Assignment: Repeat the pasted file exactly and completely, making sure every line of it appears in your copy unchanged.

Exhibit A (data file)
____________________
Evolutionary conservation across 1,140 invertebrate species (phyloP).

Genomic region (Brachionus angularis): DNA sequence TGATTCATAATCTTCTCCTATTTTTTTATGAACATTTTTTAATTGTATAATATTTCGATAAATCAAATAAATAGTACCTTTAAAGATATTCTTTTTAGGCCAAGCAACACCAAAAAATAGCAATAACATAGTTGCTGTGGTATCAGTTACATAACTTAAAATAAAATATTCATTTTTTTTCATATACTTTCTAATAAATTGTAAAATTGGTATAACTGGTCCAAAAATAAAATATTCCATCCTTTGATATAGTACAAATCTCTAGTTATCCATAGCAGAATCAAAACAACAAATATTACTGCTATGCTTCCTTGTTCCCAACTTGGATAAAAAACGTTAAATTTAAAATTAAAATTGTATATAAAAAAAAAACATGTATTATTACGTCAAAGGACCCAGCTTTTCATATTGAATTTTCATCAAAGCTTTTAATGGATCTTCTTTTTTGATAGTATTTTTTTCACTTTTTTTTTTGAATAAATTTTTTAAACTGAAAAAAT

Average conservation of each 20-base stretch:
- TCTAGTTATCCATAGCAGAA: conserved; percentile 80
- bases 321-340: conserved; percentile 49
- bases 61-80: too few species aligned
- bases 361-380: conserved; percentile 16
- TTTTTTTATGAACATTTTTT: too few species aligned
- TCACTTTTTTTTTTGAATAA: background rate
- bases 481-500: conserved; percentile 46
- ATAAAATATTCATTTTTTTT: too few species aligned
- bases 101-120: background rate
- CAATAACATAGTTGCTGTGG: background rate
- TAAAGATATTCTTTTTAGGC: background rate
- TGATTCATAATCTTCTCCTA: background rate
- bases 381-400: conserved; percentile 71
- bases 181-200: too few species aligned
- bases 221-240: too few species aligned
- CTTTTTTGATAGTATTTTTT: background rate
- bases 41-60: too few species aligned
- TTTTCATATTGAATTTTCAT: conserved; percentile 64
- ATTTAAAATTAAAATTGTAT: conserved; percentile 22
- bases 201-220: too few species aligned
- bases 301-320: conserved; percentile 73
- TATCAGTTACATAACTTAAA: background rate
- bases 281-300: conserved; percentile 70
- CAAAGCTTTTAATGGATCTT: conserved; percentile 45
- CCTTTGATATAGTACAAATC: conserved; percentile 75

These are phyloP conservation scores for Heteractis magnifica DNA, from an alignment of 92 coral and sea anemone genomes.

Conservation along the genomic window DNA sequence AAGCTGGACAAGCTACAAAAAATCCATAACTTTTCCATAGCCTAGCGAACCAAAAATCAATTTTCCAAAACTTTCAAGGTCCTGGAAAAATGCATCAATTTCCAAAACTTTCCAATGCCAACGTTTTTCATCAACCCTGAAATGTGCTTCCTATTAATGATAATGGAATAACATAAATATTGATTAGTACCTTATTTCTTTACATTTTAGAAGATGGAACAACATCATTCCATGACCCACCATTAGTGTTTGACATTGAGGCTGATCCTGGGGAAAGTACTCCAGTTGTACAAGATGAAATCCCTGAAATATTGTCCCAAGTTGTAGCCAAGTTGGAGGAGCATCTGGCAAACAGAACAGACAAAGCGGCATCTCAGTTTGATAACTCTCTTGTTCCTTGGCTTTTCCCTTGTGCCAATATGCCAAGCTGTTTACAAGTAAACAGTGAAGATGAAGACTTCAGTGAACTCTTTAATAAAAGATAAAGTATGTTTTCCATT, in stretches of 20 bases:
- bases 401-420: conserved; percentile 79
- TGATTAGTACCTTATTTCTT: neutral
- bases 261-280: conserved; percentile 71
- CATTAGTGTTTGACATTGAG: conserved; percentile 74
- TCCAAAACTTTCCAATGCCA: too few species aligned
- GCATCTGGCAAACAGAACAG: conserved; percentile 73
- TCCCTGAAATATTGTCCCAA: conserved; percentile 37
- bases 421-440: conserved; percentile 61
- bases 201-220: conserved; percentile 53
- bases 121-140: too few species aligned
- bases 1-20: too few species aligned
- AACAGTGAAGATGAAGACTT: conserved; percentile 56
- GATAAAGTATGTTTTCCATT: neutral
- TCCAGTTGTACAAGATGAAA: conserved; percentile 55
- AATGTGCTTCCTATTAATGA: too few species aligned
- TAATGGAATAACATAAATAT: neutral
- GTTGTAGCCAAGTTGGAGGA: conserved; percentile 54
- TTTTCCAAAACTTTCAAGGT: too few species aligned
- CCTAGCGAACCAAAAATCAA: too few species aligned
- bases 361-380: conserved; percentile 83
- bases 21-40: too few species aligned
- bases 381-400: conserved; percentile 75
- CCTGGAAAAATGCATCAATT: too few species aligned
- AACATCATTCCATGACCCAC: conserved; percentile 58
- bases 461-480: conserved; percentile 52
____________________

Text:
Evolutionary conservation across 1,140 invertebrate species (phyloP).

Genomic region (Brachionus angularis): DNA sequence TGATTCATAATCTTCTCCTATTTTTTTATGAACATTTTTTAATTGTATAATATTTCGATAAATCAAATAAATAGTACCTTTAAAGATATTCTTTTTAGGCCAAGCAACACCAAAAAATAGCAATAACATAGTTGCTGTGGTATCAGTTACATAACTTAAAATAAAATATTCATTTTTTTTCATATACTTTCTAATAAATTGTAAAATTGGTATAACTGGTCCAAAAATAAAATATTCCATCCTTTGATATAGTACAAATCTCTAGTTATCCATAGCAGAATCAAAACAACAAATATTACTGCTATGCTTCCTTGTTCCCAACTTGGATAAAAAACGTTAAATTTAAAATTAAAATTGTATATAAAAAAAAAACATGTATTATTACGTCAAAGGACCCAGCTTTTCATATTGAATTTTCATCAAAGCTTTTAATGGATCTTCTTTTTTGATAGTATTTTTTTCACTTTTTTTTTTGAATAAATTTTTTAAACTGAAAAAAT

Average conservation of each 20-base stretch:
- TCTAGTTATCCATAGCAGAA: conserved; percentile 80
- bases 321-340: conserved; percentile 49
- bases 61-80: too few species aligned
- bases 361-380: conserved; percentile 16
- TTTTTTTATGAACATTTTTT: too few species aligned
- TCACTTTTTTTTTTGAATAA: background rate
- bases 481-500: conserved; percentile 46
- ATAAAATATTCATTTTTTTT: too few species aligned
- bases 101-120: background rate
- CAATAACATAGTTGCTGTGG: background rate
- TAAAGATATTCTTTTTAGGC: background rate
- TGATTCATAATCTTCTCCTA: background rate
- bases 381-400: conserved; percentile 71
- bases 181-200: too few species aligned
- bases 221-240: too few species aligned
- CTTTTTTGATAGTATTTTTT: background rate
- bases 41-60: too few species aligned
- TTTTCATATTGAATTTTCAT: conserved; percentile 64
- ATTTAAAATTAAAATTGTAT: conserved; percentile 22
- bases 201-220: too few species aligned
- bases 301-320: conserved; percentile 73
- TATCAGTTACATAACTTAAA: background rate
- bases 281-300: conserved; percentile 70
- CAAAGCTTTTAATGGATCTT: conserved; percentile 45
- CCTTTGATATAGTACAAATC: conserved; percentile 75

These are phyloP conservation scores for Heteractis magnifica DNA, from an alignment of 92 coral and sea anemone genomes.

Conservation along the genomic window DNA sequence AAGCTGGACAAGCTACAAAAAATCCATAACTTTTCCATAGCCTAGCGAACCAAAAATCAATTTTCCAAAACTTTCAAGGTCCTGGAAAAATGCATCAATTTCCAAAACTTTCCAATGCCAACGTTTTTCATCAACCCTGAAATGTGCTTCCTATTAATGATAATGGAATAACATAAATATTGATTAGTACCTTATTTCTTTACATTTTAGAAGATGGAACAACATCATTCCATGACCCACCATTAGTGTTTGACATTGAGGCTGATCCTGGGGAAAGTACTCCAGTTGTACAAGATGAAATCCCTGAAATATTGTCCCAAGTTGTAGCCAAGTTGGAGGAGCATCTGGCAAACAGAACAGACAAAGCGGCATCTCAGTTTGATAACTCTCTTGTTCCTTGGCTTTTCCCTTGTGCCAATATGCCAAGCTGTTTACAAGTAAACAGTGAAGATGAAGACTTCAGTGAACTCTTTAATAAAAGATAAAGTATGTTTTCCATT, in stretches of 20 bases:
- bases 401-420: conserved; percentile 79
- TGATTAGTACCTTATTTCTT: neutral
- bases 261-280: conserved; percentile 71
- CATTAGTGTTTGACATTGAG: conserved; percentile 74
- TCCAAAACTTTCCAATGCCA: too few species aligned
- GCATCTGGCAAACAGAACAG: conserved; percentile 73
- TCCCTGAAATATTGTCCCAA: conserved; percentile 37
- bases 421-440: conserved; percentile 61
- bases 201-220: conserved; percentile 53
- bases 121-140: too few species aligned
- bases 1-20: too few species aligned
- AACAGTGAAGATGAAGACTT: conserved; percentile 56
- GATAAAGTATGTTTTCCATT: neutral
- TCCAGTTGTACAAGATGAAA: conserved; percentile 55
- AATGTGCTTCCTATTAATGA: too few species aligned
- TAATGGAATAACATAAATAT: neutral
- GTTGTAGCCAAGTTGGAGGA: conserved; percentile 54
- TTTTCCAAAACTTTCAAGGT: too few species aligned
- CCTAGCGAACCAAAAATCAA: too few species aligned
- bases 361-380: conserved; percentile 83
- bases 21-40: too few species aligned
- bases 381-400: conserved; percentile 75
- CCTGGAAAAATGCATCAATT: too few species aligned
- AACATCATTCCATGACCCAC: conserved; percentile 58
- bases 461-480: conserved; percentile 52